The storm was fast and furious but we survived. I usually go into the one room of the house, Dave's office, that has only one window. I take the dogs with me...HA! as if I could escape them... and find a television program that's LOUD. Then we watch television until the storm passes by and nerves have got us all ready for bed.
Today is election day. Our House Representative, Jackie Stump, is resigning due to health problems. He and my Dad served on a state committee dealing with Veterans Cemeteries. Both Dad and I found Mr. Stump to be a good and gracious representative. He'll be missed greatly as well as being remembered in prayer.
There are four men running for this office; today we vote. For me, voting is a privilege and I've yet to not vote in any election. Too many men and women have died to afford me this privilege and I take it very seriously.
It's raining again but the temp is in the 40's F and that makes it chilly but nice. This is not January weather and *real* January weather waits right around the corner to shake us out of our doldrums. The horses are covered in mud, that's one way they insulate themselves against the chill, and the sheep are grazing peacefully. They, with their long wooly coats, aren't bothered at all by the chill. In fact, they much prefer the chill of the colder months.
Yesterday I finished a scarf design for the 2007 Knitting Pattern a Day calendar. Their website is www.accordpublishing.com/knitting;knitting.htm . Today, I'll e-mail the photo and pattern to Pauline; there are also a couple of other patterns I need to send her. The calendar is a joyful little box with each day having a separate pattern with photo. In 2006 my offering was a child's hat called Bebe A-Go-Go on October 19th. It's a cute little hat and Sophie, my brown Shetland ewe, modeled it for me. If the weather abates, I'll have Sophie or Carly model this red scarf for me as well.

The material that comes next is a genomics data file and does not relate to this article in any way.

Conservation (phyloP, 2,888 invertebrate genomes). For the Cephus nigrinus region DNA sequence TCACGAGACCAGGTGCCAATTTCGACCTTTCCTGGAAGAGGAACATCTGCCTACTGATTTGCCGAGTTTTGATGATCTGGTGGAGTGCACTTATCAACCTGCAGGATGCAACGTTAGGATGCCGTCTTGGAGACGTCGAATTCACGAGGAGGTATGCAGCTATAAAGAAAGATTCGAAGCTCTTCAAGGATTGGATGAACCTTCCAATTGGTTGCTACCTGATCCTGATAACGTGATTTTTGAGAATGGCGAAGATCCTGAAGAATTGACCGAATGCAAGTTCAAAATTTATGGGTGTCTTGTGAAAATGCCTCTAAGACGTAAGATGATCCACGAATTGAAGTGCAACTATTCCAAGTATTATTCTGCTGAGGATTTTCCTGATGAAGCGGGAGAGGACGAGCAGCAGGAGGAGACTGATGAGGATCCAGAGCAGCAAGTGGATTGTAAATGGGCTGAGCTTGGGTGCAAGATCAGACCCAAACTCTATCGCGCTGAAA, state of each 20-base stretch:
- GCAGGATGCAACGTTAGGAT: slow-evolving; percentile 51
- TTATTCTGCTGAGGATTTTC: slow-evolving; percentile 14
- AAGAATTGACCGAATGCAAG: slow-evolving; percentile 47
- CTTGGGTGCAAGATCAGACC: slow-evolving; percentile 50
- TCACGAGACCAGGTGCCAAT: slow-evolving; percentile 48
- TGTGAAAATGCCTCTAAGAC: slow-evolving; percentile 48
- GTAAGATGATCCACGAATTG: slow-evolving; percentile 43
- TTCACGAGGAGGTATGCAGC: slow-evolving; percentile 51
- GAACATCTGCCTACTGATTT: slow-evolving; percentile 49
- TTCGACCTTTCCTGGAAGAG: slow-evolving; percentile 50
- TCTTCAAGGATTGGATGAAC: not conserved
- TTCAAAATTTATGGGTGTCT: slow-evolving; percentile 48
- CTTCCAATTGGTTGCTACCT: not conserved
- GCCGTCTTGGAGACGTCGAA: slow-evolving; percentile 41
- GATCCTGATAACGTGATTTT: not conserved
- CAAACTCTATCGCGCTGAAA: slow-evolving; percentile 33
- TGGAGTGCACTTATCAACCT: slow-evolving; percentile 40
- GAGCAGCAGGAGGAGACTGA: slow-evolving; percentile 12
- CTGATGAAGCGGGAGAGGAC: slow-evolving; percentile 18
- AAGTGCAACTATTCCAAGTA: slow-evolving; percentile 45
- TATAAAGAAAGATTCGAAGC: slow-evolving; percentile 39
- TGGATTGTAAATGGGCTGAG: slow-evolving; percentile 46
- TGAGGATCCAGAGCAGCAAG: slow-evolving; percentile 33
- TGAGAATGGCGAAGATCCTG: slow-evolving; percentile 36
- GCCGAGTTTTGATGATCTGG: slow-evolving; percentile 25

Yesterday I also knit up a couple of hats for the afghans for Afghans project. They are trying to get 500 hats on 500 little heads by end of January. If you're interested, please visit their website at www.afghansforafghans.org ; it's a great project. Just think, in one half of one day you can put a warm, woolen hat on a child's head. What a small blessing to give, what a great blessing to receive...or do I have that backwards?
There are several packages and letters I must mail today; I'm trying to beat the postage increase on Sunday. My barn chores have been done for this morning and I'm waiting for better weather - hope springs eternal - so I can set out another round bale of hay for the mares. The sheep have almost finished eating the Christmas tree needles and I need to find them a few more trees. I need to set out minerals for both sheep and horses; birdseed for the feeder and am tempted to gather in the Christmas decorations. I generally wait until Twelth Night which is Friday but have the yen to start this week unencumbered by knowing there are chores ahead of me I could tend to now.
Our thoughts and prayers are with the West Virginia miners who are trapped underground. Our prayers include their families and the rescue crews. Family lores has it my Daddy's people came to this country from the coal mines of Wales and my Dad started out as a coal miner before moving to central VA. But, his Daddy and brother, cousins, friends and other family members stayed in the West Virginia coal fields/mines. My cousin was part of a crew that was in a mine explosion and they were, eventually, thought to be dead and the mine sealed with all bodies inside. My favorite Uncle died while on the job and various kin folk are disabled due to mining accidents. It can be a violent job; fraught with perils and dangers both above and below ground. If the work of our men folk have always been the coal mines then the work of our women folk have always been prayer.
The tradition continues.